Rebecca, son Ash, and partner Brian

In the summer of 2018 I began to have severe headaches. I took painkillers but they didn’t help. Then I started to experience dizziness and I even collapsed a few times.

My partner, Brian, along with family and friends soon started to notice the effect these headaches were having on me and encouraged me to attend A&E at my local hospital. Doctors thought they were migraines, but booked me in for an MRI scan six weeks later as a precaution.

By October my symptoms were becoming unbearable. It was so bad I was signed off work – I’m a community psychiatric nurse and love my job – but I just couldn’t cope. I was vomiting, I felt fuzzy and completely drained. I began to collapse to the floor and have, what I now know, were seizures.

An MRI at my local hospital in Basildon showed I had swelling on my brain. Doctors decided to admit me to hospital for further tests. Four days later I was transferred to Queens Hospital in Romford, who provide neurology and neurosurgery services. It was here that I found out I had a brain tumour. I was so shocked.

I had never come across anyone with a brain tumour before. I really didn’t know anything about them or what to expect. My surgeon said that the tumour was wrapped around my right optic nerve. He was confident he could remove if not all, most of it. He wanted to operate the next day. I barely had time to take it all in. The surgery itself was risky. I was told that I might not be able to walk or talk afterwards and that there was a risk of death. However, I felt I had to do it as I couldn’t carry on as I was. The morning of the operation I had a complete meltdown. I was terrified. Would I ever see my beautiful family and friends again? Would I come out of surgery with brain damage?

Thankfully it all went well. We were elated that I had survived. My recovery was remarkable, apart from partially losing the sight in my right eye. I could walk and talk and there were no cognitive issues.

However, my relief was short-lived. When I met with my surgeon two weeks later, he explained that I had a grade 4 glioblastoma, a very aggressive form of brain cancer, with fewer than 10% of patients alive five years after diagnosis following standard treatment.

I was devastated. I just couldn’t think straight, and Brian and I both broke down in tears. I thought I was through the worst having survived brain surgery. All I could think was, ‘I don’t want to die young’.

I was told that I would get the standard six-week course of radiotherapy and chemotherapy, but my consultant oncologist also mentioned the possibility of a clinical trial.

Two weeks before the end of my treatment, I met with The National Hospital’s consultant medical oncologist Dr Paul Mulholland. He has designed and is leading a new trial for glioblastoma brain cancer patients, part-funded by The National Brain Appeal charity. He discussed the trial with me and carried out tests and said that I was eligible to take part in The IPI-GLIO immunotherapy clinical trial.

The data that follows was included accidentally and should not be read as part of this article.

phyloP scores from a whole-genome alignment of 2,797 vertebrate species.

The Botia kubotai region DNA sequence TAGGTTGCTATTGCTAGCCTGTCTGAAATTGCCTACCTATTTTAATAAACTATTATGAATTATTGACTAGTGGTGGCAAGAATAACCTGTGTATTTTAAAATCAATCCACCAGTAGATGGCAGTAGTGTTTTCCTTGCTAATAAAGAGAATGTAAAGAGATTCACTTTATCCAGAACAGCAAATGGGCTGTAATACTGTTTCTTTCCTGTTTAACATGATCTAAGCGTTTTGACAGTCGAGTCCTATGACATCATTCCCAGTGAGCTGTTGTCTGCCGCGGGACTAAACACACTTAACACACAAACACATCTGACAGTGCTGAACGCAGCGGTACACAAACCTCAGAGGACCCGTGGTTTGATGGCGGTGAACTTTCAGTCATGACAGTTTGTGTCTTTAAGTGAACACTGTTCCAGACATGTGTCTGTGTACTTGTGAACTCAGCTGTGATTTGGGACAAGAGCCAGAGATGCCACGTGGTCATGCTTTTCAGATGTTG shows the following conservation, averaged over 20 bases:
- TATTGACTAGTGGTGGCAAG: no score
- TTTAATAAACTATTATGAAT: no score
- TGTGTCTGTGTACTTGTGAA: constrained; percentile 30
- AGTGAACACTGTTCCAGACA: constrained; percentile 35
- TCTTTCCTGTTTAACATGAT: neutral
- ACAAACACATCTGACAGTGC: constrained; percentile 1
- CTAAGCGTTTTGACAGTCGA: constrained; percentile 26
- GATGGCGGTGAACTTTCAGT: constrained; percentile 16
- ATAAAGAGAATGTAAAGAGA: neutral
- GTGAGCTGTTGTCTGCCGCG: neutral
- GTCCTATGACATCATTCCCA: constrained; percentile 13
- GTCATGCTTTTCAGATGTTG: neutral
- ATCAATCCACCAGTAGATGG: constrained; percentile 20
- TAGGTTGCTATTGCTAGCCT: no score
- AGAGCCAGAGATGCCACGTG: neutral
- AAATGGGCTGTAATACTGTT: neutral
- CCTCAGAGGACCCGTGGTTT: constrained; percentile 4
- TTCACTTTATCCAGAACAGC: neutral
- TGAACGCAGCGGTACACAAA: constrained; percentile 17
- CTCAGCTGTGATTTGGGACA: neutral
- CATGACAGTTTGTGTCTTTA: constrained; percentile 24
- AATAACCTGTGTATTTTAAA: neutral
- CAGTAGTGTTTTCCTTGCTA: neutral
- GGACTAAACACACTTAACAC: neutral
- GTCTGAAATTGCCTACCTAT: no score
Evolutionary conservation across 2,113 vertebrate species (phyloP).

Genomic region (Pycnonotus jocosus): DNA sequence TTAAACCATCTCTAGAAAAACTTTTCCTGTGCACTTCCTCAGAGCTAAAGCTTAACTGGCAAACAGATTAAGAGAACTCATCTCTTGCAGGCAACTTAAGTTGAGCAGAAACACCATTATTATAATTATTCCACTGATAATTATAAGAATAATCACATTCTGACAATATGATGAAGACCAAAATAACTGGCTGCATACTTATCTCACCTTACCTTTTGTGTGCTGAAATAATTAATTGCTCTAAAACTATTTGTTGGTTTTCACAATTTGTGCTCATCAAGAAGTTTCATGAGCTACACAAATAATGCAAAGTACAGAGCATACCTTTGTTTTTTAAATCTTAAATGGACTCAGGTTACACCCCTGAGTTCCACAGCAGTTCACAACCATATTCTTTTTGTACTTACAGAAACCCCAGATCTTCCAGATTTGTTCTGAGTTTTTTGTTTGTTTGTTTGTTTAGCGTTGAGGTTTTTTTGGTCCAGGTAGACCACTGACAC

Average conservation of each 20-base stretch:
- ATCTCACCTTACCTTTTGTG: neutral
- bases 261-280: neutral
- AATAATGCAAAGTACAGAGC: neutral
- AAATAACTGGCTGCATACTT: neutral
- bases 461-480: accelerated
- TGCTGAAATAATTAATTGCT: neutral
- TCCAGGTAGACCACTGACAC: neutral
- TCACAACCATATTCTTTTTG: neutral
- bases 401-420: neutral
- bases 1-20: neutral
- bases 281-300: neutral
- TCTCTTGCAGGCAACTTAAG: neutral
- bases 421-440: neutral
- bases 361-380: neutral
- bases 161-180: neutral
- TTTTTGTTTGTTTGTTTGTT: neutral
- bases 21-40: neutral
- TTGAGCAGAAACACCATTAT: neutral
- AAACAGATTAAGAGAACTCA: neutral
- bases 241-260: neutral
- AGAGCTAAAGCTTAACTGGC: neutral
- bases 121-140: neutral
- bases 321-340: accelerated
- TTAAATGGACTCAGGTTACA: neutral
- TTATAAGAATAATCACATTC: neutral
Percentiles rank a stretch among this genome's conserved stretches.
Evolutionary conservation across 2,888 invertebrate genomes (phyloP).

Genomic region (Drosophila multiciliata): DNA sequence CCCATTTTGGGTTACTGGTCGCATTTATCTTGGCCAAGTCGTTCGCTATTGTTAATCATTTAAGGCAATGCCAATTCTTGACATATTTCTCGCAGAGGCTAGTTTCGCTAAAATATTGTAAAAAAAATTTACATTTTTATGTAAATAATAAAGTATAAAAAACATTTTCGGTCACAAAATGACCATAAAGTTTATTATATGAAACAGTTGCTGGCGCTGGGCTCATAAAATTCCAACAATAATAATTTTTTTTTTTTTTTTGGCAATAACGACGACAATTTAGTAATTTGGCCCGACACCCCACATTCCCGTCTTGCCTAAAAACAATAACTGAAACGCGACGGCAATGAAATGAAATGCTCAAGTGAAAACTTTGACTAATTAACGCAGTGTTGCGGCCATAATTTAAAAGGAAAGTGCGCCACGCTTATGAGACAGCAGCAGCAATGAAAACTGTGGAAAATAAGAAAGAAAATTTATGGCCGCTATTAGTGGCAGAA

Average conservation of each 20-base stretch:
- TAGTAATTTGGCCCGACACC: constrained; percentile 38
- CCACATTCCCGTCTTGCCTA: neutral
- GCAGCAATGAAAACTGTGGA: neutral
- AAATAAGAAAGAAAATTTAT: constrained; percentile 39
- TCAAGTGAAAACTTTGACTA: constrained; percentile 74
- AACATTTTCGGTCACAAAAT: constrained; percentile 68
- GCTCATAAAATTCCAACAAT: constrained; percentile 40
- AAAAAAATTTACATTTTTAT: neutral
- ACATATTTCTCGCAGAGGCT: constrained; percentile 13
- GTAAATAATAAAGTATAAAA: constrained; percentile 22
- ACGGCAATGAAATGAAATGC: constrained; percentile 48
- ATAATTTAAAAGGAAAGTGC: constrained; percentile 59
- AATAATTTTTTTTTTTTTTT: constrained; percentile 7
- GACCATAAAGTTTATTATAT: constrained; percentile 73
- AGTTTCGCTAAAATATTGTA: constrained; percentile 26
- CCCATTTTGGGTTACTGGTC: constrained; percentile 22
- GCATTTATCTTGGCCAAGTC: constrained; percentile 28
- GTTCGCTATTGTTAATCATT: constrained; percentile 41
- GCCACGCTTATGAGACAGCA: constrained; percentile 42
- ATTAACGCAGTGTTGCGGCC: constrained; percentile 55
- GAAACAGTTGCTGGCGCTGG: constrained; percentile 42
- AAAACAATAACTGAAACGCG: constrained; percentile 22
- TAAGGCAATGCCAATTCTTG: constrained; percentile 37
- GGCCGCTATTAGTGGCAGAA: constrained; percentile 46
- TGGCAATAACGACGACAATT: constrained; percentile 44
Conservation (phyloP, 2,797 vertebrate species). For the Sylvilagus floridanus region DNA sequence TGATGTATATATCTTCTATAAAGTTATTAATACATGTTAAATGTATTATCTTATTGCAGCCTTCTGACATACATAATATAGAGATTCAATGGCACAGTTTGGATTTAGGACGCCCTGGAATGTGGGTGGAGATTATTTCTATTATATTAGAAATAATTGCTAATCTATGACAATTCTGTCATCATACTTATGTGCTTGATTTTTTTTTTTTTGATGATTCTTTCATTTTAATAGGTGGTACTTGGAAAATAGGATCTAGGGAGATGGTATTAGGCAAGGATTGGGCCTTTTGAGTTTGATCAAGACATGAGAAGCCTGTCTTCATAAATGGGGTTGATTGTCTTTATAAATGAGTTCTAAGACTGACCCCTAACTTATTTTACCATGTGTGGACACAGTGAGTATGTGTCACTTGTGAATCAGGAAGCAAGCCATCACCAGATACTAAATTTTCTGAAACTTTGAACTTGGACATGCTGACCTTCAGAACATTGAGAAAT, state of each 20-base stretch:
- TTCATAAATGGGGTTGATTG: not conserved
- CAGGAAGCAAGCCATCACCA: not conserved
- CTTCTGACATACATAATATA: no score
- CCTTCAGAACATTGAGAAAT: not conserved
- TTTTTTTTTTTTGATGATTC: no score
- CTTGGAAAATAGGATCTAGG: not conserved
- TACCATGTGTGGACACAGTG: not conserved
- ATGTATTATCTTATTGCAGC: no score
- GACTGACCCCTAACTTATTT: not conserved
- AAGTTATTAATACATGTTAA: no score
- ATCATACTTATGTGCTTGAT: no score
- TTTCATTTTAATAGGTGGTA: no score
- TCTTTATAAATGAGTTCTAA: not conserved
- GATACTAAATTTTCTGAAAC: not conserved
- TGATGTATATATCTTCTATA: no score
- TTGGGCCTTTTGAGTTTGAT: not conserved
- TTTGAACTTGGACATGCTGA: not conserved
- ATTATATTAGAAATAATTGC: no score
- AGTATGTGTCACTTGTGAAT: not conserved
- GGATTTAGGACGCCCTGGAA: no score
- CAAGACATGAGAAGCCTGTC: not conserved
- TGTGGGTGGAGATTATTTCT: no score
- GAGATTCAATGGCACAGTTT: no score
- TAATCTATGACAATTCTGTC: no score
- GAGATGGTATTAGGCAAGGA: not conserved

I needed to start receiving the infusions of a drug called ipilimumab within seven days of completing my radiotherapy. I’d have four infusions in total. Taking part in this clinical trial is something that I 100% wanted to do and I’m grateful for this opportunity and to The National Brain Appeal for funding it. I had the treatment at Mount Vernon Hospital near Rickmansworth which is a long way from where I live but one of my sisters, Lauren, lives 10 minutes away from the hospital so I stayed with her. My partner Brian, my sisters Ruth and Simone and my best friend Lisa did the dropping off, picking up and looking after my 3-year-old son Ash. My family and friends all took turns coming with me for all my treatments. They’ve been amazing.

I have monthly follow-up appointments with Dr Mulholland and MRI scans every three months. The good news is that I was told after my last scan that the area they were monitoring had reduced in size and there was nothing that they needed to act on.

My hair is growing back thick and curly and other than having 20 minute ‘power naps’ when the tiredness is overwhelming, I am doing well. I’d like to get a bit of normality back in my life and I am looking into whether I can return to work for a few hours a week. It is a shame that I have to have MRI scans every three months as you can’t help but feel anxious waiting for that and the results.

In spite of everything I’ve gone through this last year, I’m feeling stronger now both mentally and physically. I make sure I enjoy every day, surround myself with people that make me happy and most importantly, I try to stay positive. I am only able to do this because of my amazing family, friends and colleagues’ support. I am devoted to my family – they are what I live for.”

Rebecca Lewis, 46, lives in East Tilbury

The National Brain Appeal is part-funding the IPI-GLIO Immunotherapy Trial. It has recruited 49 patients in the UK since opening in January 2019. This is the biggest number of UK patients ever recruited to a brain cancer clinical trial – and is still recruiting patients until summer 2020.

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To find out more about taking part in the trial, please email.